Benefits Continued • d. Maintaining or increasing market access • Market forces continue to drive HACCP implementation throughout the food industry. In many cases, buyer demands and foreign governments require HACCP implementation to maintain market share and/or gain access to previously inaccessible markets. As HACCP systems are accepted worldwide, FSEP helps the Canadian industry to maintain and expand its international markets. • e. Reduced waste • The preventative nature of HACCP allows a company to control costs by minimizing the amount of product requiring rejection or recall, and by focusing resources on areas that have been identified as critical in the manufacture of a safe food product. With the regular monitoring inherent in a HACCP system, establishments become aware of problems earlier and the costs of waste are reduced.
Food Safety Enhancement Program (FSEP) • The objective of the Food Safety Enhancement Program (FSEP) of the Canadian Food Inspection Agency (CFIA) is to specify minimum requirements for an effective food safety management system. • FSEP provides a mechanism for operators of establishments to demonstrate their ability to control food safety hazards in order to ensure that food is safe for the consumer. In addition, it enhances the establishment’s ability to achieve and maintain compliance with the relevant regulatory requirements. • FSEP is based on the principles of the Hazard Analysis and Critical Control Point (HACCP) system developed by the Codex Alimentarius Commission (A subsidiary body of the Food and Agriculture Organization and the World Health Organization of the United Nations). • HACCP is an internationally recognized, science-based food safety system, designed to prevent, reduce or eliminate potential biological, chemical and physical food safety hazards. • A HACCP system is the responsibility of the establishment. The food manufacturer has the most control over the product and thus can have the greatest impact on the safety of the food produced.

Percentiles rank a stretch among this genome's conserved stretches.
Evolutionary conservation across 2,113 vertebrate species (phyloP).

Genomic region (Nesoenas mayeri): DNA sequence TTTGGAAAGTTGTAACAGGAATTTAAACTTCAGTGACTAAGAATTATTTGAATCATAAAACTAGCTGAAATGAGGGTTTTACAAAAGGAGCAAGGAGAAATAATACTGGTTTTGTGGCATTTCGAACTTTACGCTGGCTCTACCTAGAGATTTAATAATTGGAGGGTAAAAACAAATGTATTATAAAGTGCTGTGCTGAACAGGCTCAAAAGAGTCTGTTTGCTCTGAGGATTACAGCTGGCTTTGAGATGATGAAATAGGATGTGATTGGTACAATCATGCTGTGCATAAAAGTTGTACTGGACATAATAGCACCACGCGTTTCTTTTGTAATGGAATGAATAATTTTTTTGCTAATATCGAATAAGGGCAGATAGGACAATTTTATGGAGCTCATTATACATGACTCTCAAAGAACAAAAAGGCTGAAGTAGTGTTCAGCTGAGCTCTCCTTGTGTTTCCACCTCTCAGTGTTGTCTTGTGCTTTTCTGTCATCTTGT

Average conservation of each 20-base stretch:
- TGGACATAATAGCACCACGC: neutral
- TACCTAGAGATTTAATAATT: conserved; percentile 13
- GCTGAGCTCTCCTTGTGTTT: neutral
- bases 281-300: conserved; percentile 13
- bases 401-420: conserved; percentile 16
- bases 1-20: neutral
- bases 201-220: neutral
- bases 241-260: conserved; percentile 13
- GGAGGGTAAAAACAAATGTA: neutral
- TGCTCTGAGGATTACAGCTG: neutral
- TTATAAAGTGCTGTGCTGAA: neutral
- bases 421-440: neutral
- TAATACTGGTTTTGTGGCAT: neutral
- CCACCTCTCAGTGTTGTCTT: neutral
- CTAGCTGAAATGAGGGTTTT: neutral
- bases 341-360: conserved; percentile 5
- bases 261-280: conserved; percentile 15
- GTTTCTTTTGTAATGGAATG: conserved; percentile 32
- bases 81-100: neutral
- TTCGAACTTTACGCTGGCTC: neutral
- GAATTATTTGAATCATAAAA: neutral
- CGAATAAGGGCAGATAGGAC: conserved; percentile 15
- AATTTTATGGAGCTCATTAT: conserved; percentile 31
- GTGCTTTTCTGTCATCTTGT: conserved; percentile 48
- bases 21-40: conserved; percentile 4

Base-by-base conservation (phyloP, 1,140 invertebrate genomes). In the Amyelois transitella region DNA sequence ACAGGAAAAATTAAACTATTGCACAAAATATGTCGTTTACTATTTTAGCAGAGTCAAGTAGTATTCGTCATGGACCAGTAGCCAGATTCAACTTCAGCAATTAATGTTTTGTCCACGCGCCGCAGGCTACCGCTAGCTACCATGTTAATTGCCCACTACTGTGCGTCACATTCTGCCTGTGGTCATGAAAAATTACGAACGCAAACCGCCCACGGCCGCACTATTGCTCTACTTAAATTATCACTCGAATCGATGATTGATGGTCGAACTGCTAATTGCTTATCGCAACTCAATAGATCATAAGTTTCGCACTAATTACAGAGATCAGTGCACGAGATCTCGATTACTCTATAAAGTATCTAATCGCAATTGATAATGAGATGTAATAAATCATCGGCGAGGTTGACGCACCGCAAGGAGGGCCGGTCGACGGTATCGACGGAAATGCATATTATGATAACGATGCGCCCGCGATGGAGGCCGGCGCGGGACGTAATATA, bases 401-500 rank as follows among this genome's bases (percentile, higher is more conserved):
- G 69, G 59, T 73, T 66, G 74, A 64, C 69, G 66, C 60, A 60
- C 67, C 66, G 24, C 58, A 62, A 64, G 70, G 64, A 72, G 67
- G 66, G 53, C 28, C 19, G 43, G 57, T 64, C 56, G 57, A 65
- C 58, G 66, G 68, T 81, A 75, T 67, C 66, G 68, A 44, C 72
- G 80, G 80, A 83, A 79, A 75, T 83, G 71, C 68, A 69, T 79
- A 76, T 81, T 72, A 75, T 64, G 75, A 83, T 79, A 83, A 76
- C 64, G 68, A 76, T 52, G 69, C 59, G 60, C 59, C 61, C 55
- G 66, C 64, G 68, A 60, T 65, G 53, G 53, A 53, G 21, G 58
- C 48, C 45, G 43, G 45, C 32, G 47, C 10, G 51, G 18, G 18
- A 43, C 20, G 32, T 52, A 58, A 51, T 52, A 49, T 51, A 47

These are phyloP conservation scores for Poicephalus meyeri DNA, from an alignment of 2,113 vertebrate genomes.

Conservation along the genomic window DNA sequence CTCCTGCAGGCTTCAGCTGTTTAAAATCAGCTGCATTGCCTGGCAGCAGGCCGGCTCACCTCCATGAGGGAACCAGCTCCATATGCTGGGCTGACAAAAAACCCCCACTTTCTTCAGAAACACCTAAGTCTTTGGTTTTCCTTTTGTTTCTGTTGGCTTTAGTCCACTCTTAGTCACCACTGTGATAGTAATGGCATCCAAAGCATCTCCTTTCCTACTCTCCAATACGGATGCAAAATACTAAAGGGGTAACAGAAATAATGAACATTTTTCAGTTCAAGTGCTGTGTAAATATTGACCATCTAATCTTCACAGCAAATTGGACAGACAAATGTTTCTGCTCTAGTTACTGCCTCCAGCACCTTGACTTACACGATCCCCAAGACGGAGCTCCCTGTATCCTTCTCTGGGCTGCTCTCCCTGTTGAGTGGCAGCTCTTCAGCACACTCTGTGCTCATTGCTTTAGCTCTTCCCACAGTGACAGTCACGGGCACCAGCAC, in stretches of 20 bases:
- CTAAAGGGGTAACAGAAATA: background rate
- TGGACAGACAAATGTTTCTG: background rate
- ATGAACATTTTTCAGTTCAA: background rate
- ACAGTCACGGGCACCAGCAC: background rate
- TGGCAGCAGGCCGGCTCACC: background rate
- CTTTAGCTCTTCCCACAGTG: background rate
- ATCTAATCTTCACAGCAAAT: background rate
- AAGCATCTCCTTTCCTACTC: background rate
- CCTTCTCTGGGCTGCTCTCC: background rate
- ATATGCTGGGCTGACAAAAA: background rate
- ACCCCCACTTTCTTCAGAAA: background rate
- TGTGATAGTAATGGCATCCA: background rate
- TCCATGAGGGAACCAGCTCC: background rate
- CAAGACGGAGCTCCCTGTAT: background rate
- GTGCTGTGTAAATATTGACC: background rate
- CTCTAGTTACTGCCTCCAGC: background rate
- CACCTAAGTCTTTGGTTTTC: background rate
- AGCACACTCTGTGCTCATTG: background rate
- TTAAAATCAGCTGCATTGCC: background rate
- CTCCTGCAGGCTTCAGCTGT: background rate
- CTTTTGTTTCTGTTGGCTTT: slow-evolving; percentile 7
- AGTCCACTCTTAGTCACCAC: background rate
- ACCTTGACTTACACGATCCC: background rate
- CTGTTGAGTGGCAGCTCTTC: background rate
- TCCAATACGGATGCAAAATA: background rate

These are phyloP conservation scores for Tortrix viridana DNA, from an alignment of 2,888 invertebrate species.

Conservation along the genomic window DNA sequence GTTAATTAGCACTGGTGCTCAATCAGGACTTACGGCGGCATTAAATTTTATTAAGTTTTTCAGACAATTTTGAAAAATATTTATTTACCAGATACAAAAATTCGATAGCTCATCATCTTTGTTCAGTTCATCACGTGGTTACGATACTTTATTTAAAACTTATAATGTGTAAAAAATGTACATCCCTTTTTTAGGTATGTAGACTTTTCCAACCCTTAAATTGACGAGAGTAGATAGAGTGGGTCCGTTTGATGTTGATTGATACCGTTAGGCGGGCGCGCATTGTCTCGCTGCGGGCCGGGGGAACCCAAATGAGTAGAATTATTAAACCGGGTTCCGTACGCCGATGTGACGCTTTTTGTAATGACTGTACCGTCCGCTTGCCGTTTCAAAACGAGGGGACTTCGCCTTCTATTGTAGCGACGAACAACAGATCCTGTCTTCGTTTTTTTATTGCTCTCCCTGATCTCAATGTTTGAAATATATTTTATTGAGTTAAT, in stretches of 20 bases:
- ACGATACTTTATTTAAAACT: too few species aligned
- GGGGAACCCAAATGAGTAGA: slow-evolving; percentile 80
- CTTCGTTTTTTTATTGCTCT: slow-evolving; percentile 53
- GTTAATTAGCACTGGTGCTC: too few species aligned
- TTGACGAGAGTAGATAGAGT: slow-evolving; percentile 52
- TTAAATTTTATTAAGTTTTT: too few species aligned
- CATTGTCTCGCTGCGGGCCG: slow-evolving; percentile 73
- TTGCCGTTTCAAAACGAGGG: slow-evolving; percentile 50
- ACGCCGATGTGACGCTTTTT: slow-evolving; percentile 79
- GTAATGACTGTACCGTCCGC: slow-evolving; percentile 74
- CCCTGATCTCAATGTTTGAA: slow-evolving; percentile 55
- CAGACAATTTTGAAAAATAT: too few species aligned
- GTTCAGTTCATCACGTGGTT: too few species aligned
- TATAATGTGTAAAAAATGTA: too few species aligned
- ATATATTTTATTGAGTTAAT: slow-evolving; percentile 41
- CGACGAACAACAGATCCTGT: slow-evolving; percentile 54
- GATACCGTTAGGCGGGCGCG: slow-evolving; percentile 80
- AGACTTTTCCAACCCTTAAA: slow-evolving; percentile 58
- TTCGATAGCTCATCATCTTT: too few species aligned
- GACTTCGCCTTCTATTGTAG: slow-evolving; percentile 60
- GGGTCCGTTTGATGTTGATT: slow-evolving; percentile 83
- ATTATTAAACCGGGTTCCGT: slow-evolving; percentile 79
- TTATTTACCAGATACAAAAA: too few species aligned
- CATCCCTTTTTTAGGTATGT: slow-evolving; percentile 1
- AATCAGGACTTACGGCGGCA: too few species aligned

• FSEP specifies the requirements for an effective HACCP system that combines the following key elements to ensure the production of safe food: • Prerequisite programs • HACCP plans (may include process controls, linked to a critical control point, if Applicable) • Validation of critical control points • Maintenance and reassessment procedures
FSEP • Products and sectors we regulate include: dairy products, egg and egg products, fish and seafood, fresh fruits and vegetables, honey, labelling, maple products, meat and poultry products, organic products, nonfederally registered sector, packaging materials and nonfood chemical products, processed fruit and vegetables, retail food • List of HACCP/FSEP Recognized Establishments : • http: //www. inspection. gc. ca/english/fssa/polstrat/haccp/estlist/rege. s html • Food Safety Enhancement Program Manual • http: //www. inspection. gc. ca/english/fssa/polstrat/haccp/manue/fseppasae. p df